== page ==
Founded in 1998 by Lise Cormier, Mosaïcultures Internationales de Montréal is a not-for-profit corporation that designs, mounts, and maintains mosaiculture exhibitions, gardens and works. Considered the world’s most prestigious competition of horticultural art, the event attracts some of the most impressive examples of mosaiculture from across the globe. One example is this fountain, named Mother Earth, that appeared in the 2013 exhibition.  (source: mosaïcultures internationales de montréal)

Image credits: Guenther Schwermer

14. Fountain “Tunnel Of Surprises”, Lima, Peru

The Túnel de las Sorpresas (Tunnel of Surprises) is a fountain in Lima’s Circuito Mágico del Agua (Magic Water Circuit), opened in 2007 at a cost of $13 million. Built within the Parque de la Reseva, a historic 19-acre (eight hectare) park, the series of 13 illuminated fountains has since proved a successful addition to Lima’s many attractions. Upon its construction, the Magic Water Circuit made it into the Guinness Book of World Records as the world’s largest water fountain complex in a public park. Some of the fountains are even interactive, such as the ever-popular Laberinto del Ensueño (Maze of the Dream). Getting to the center of the “maze” is more a matter of timing than navigation; a mistimed stride can land you right on top of a suddenly spewing jet of water! (source: howtoperu)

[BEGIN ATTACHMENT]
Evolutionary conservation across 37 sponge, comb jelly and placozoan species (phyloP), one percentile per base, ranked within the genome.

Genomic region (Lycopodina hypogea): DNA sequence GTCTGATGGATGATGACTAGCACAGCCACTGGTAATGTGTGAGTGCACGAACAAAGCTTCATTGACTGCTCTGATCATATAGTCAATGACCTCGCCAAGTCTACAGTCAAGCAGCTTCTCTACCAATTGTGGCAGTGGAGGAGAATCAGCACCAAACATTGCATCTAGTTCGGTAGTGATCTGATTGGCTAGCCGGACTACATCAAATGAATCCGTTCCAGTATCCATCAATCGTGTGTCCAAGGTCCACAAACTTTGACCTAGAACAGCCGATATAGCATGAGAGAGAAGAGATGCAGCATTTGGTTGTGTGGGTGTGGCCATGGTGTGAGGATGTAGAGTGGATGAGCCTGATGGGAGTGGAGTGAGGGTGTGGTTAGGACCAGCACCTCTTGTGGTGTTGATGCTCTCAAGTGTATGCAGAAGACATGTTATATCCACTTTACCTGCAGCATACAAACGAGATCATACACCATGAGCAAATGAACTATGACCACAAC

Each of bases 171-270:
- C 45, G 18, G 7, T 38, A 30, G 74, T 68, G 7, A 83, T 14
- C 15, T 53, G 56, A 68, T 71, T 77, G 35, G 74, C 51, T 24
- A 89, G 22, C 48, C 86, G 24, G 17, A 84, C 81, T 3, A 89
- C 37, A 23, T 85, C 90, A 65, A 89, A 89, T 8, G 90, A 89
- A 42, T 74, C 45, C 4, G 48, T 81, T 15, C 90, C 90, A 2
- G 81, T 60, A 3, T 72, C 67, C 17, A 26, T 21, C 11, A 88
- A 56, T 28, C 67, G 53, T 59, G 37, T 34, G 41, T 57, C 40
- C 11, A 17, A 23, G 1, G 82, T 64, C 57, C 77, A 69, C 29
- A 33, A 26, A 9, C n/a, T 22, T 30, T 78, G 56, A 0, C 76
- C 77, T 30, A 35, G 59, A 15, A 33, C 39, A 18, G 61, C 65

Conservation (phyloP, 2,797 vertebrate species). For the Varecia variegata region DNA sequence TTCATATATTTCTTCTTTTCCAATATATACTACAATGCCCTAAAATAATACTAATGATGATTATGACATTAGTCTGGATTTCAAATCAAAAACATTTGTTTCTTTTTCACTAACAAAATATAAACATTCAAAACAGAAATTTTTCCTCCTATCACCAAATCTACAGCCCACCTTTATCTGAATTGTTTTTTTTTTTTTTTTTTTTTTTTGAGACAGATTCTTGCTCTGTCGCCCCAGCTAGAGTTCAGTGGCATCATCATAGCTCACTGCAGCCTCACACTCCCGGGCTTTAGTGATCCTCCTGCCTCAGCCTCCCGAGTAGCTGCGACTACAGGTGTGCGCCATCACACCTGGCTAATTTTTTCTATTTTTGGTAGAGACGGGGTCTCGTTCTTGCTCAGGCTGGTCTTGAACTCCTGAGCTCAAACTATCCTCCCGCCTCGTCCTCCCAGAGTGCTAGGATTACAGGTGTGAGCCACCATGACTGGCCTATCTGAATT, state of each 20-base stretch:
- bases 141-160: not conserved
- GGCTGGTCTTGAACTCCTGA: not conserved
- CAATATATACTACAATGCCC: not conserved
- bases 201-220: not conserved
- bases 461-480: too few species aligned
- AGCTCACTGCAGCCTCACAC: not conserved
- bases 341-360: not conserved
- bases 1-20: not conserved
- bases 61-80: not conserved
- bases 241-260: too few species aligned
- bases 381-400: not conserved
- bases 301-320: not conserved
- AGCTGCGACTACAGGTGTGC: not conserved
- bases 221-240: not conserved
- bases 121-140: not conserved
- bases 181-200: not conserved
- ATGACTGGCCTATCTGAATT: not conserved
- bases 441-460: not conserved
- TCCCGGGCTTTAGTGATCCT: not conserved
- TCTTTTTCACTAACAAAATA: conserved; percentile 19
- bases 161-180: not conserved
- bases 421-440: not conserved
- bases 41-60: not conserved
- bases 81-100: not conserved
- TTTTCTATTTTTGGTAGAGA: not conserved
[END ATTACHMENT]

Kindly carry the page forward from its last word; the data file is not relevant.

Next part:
Image credits: Gustavo V,Fernando Revilla 

15. Fountain ‘Metalmorphosis’, Charlotte, USA

Part sculpture, part fountain, part performance art, Metalmorphosis is the work of Czech sculptor David Černý. It’s 7.6m tall, weighs 14 tons, and consists of over two dozen stainless steel plates that rotate independently and periodically line up to form a massive human head. A raised pool surrounds the sculpture, and when the plates align, water pours out of the head’s mouth. (source: charlottefountains)